The Texas offense had a bad day in Ames, Thursday night. Many are using the term ‘identity’, stating the lack thereof is the Longhorns offense’s problem. Sure, you could say that, but all it means is the Texas offense isn’t particularly good at any one thing. It’s ‘identity’ lies mostly in the inconsistent play up front, the ‘Big Uglies’. That being said, Herman-Beck, ‘Heck’, are looking for solutions. That was evident in the first drive. Of course, the stupid drive-extending ISU penalty did more to help the Texas offense along early than anything else. You don’t always get to hand-pick your opportunities, you simply need to make most of them count.
If you remember, from ‘Focal Points’, I mentioned utilizing the tight end more ‘off-line’. Meaning, don’t place the tight end beside a tackle on the offensive line as often. The blocks needed at that alignment may be too much to handle for the current tight end personnel. Another point you read, I wanted Beck to add a receiver (Foreman) to the backfield more often. Not only did he do this, but he one-upped my suggestion. He began adding Lil’Jordan Humphrey, a growing favorite of mine. Those two ideas were on full display on the first drive and throughout the game. Let’s take a look.
Early, you saw a new formation, ‘Broken Diamond’. It’s a Pistol formation with the back aligned directly behind the quarterback who’s in shotgun formation. The other ‘back’, in this case Humphrey, aligns next to the quarterback. Note too, if this means we’ll eventually see Diamond formation, I’m all for it, this is a good development. More on that later. Below, you see 7 vs 6 in the box, leading Texas to block ‘hat on hat’.
When you take blockers off-line, you can ‘insert’ them in different ways to attack the front. Below is what becomes a simple Lead Inside Zone run-pass option (RPO). Shane’s eyes are on the outside coverage, though I doubt a read was on. Texas has the numbers inside here.
You see Humphrey insert outside against the ‘gap-exchanging’ Will linebacker, not a bad block. The problem, every Texas fan’s favorite left tackle, Tristan Nickelson allows his man, the end inside and Warren ends the run stopped for a minimal gain. For this concept to work, both the base and double-team blocks must ‘stick’. As you see on the right side, the line does a pretty good job against the front.
Texas does a good job extending the drive, including picking up a big first down via the pass. Then, they find themselves in the scoring zone and this time utilize Broken Diamond again, with a twist. Now, they include freshman tight end, Cade Brewer. Again, note the box, including the back, it’s 7 vs 6, very favorable.
Beck calls another Lead Inside Zone, Brewer inserts in the A-gap, the gap immediately to the right of the center. The center is working with the left guard on a double-team and Brewer is leading up to the Mike (middle linebacker), Joel Lanning. Did you know he used to play quarterback (lol)!?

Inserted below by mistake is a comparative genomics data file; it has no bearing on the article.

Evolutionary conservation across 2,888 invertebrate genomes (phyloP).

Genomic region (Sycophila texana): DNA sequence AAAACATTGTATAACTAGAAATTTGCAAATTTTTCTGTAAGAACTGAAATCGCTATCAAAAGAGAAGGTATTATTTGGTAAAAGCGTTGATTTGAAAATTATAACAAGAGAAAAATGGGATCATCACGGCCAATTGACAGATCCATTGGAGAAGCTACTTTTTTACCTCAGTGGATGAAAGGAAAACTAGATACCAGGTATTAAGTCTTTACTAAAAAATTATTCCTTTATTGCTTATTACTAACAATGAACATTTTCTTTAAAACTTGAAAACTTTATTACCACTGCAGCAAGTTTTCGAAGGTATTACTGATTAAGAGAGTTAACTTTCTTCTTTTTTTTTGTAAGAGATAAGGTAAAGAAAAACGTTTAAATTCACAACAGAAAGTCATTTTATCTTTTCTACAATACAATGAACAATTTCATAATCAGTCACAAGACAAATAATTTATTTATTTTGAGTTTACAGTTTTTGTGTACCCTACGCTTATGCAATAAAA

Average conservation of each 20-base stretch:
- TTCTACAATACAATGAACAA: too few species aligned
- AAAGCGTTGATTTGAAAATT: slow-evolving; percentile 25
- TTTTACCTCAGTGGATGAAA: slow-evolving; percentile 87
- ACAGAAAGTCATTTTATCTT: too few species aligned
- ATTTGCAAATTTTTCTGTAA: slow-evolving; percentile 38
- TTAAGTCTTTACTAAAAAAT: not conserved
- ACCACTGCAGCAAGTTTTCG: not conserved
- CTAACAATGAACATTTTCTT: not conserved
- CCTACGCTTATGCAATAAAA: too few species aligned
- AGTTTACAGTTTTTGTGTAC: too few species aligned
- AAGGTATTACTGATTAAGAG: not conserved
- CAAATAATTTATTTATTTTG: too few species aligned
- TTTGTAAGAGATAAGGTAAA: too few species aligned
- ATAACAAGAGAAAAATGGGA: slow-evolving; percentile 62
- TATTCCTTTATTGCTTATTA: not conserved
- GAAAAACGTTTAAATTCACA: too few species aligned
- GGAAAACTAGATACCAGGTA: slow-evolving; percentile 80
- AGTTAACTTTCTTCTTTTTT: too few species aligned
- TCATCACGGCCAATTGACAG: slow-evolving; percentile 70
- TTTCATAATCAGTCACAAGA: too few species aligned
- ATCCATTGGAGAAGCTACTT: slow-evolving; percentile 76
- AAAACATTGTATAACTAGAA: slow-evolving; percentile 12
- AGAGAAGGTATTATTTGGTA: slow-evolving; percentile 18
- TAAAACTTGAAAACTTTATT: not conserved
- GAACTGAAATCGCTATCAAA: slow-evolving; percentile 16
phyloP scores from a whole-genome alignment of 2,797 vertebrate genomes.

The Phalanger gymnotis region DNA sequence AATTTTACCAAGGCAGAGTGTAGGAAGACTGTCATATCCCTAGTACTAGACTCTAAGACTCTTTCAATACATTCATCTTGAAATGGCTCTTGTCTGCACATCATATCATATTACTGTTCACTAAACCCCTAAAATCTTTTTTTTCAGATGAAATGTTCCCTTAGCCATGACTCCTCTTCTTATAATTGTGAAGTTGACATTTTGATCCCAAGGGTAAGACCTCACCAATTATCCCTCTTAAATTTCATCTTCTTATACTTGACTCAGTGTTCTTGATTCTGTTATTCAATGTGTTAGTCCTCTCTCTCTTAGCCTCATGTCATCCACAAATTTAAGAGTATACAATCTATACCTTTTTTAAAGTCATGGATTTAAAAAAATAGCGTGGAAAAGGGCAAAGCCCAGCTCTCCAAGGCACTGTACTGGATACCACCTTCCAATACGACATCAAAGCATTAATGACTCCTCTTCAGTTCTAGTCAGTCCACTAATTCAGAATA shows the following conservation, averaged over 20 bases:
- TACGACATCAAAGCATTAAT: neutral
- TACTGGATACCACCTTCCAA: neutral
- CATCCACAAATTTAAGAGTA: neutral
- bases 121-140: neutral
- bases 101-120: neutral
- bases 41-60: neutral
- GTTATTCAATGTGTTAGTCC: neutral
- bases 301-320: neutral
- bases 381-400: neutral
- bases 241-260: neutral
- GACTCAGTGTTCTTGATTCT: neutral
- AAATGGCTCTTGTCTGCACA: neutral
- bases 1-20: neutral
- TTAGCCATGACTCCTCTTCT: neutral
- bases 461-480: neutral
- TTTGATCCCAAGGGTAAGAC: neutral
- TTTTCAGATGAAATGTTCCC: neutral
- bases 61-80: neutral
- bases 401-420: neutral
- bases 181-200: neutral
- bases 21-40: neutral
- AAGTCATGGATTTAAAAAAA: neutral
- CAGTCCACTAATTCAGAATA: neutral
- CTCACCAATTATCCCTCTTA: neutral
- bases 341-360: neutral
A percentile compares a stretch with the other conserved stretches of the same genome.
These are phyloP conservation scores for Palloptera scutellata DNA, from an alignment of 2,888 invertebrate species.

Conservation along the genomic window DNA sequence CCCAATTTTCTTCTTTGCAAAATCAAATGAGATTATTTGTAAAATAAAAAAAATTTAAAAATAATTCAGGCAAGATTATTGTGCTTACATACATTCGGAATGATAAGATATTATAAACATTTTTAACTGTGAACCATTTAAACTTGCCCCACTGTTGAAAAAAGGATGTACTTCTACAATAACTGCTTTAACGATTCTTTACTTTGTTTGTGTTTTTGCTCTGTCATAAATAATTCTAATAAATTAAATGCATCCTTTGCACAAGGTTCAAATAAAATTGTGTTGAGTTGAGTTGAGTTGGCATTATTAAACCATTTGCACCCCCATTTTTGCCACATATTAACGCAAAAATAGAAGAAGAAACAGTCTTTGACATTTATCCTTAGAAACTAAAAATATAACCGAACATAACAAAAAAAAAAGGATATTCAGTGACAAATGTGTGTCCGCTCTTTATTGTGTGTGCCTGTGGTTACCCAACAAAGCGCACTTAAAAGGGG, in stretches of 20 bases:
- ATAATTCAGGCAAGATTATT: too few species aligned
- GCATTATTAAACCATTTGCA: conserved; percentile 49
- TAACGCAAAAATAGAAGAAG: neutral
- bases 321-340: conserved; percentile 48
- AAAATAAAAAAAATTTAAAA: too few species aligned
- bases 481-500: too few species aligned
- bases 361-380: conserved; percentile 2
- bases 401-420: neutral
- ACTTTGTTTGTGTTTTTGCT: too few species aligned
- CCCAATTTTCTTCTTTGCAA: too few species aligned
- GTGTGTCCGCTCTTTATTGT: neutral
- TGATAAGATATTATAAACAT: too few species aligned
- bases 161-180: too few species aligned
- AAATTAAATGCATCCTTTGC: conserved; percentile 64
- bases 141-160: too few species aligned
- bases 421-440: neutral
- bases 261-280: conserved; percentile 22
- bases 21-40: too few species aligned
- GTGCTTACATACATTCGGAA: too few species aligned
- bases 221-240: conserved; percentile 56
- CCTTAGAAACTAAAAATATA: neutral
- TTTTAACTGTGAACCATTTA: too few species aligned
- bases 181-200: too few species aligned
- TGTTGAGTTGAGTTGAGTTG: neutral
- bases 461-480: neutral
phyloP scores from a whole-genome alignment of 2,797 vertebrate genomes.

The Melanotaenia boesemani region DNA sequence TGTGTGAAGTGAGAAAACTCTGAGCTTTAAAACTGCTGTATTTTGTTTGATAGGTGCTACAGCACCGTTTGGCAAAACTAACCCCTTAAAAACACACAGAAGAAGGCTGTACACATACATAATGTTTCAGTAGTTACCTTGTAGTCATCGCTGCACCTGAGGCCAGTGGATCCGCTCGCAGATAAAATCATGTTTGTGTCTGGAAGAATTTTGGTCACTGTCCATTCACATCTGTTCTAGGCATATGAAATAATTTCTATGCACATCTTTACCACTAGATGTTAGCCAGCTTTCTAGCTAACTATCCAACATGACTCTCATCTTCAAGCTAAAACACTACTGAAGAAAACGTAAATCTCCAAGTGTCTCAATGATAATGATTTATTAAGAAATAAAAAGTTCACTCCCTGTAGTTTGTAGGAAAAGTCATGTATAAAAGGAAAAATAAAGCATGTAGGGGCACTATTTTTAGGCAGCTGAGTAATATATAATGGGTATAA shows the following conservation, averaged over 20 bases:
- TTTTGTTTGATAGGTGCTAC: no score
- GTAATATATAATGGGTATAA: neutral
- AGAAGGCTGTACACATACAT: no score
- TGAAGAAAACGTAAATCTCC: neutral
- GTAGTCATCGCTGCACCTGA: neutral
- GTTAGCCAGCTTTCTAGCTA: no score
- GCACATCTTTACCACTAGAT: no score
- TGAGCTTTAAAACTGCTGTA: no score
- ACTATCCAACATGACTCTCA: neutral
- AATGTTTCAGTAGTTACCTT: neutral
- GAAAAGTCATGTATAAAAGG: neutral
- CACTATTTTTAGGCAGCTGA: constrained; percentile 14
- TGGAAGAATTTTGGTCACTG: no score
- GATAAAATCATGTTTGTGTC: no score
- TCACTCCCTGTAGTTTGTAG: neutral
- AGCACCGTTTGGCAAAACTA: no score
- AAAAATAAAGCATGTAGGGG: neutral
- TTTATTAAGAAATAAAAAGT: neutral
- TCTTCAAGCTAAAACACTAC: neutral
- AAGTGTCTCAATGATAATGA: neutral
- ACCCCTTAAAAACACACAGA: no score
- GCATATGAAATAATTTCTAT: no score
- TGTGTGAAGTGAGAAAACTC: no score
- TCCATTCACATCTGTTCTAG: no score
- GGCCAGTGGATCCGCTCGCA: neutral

You can see where the blocks end up, little movement off the offensive line and if you squint enough, you also see Brewer miss his block right, creating more penetration. Warren makes the best of it with a 4 yard gain. What does ‘Heck’ do?
‘Heck’ runs it back, it’s the remix! In hurry-up fashion, the players align in the exact same formation and so does the defense. Only, this time, a tiny little wrinkle is thrown ISU’s way.
Brewer appears to be reading the end’s post-snap movement and the end tries to fit inside the right tackle, the B-gap. Brewer correctly leads outside this block, working up to the Mike. Important, this doesn’t change the back’s read, he’s still looking to attack the inside A-gaps or the cutback, if open.
There is a lot of traffic at the line of scrimmage. Note the right guard, #64, went from his right guard spot on the line, all the way to the left and backward and now being pushed aside, ouch! Nevertheless, Warren path is right and the right tackle and tight end’s blocks are winning blocks. Warren settles his feet to redirect vertical and runs through the split safeties for Texas’ first touchdown.
You see ‘Heck’ problem-solving and showing it early. No matter how you feel about the overall performance, you have to note that the staff is tinkering to find a way. As a Brainiacs reader, you feel positive about the new wrinkles, why? The staff is making an honest attempt to help the players succeed on offense, at least in the run game. To reiterate, a couple of my suggestions were to take the tight ends off-line, let them lead and insert along the front. This also helps create ‘split-flow’ in the backfield should they run Split Zone or Counter. Also, I wanted them to utilize a receiver as a runner in the backfield, to allow for split-flow and threaten both the inside and outside gaps along the front. They did this as well with both Humphrey and Foreman, they one-upped me. On the last drive, you saw them include a lead blocker to ice the game. This worked! Going forward I will say this. I like Humphrey more than Foreman in the backfield. Not included here are Foreman’s carries. I think he tries to do too much because he’s uber-athletic, there is a time and a place. Also, Humphrey was a running back for much of his high school career. The staff can likely build more with Humphrey out of the backfield as a runner and pass catcher. Surely you remember the quick slant against the blitz, Humphrey runs very well after the catch. In a nutshell, more Broken Diamond and Diamond and I’m recommending a ‘Focal Points’ change. I’m upgrading Humphrey’s role over Foreman’s for now. Now, it’s up to the staff to begin showcasing an amazingly versatile player. Lastly, the offensive line was hit or miss, making it incredibly difficult for all of the backs. I still think Warren is the better option on standard downs, but Porter and Carter are quick on his heels. Tell me what you think in the comments.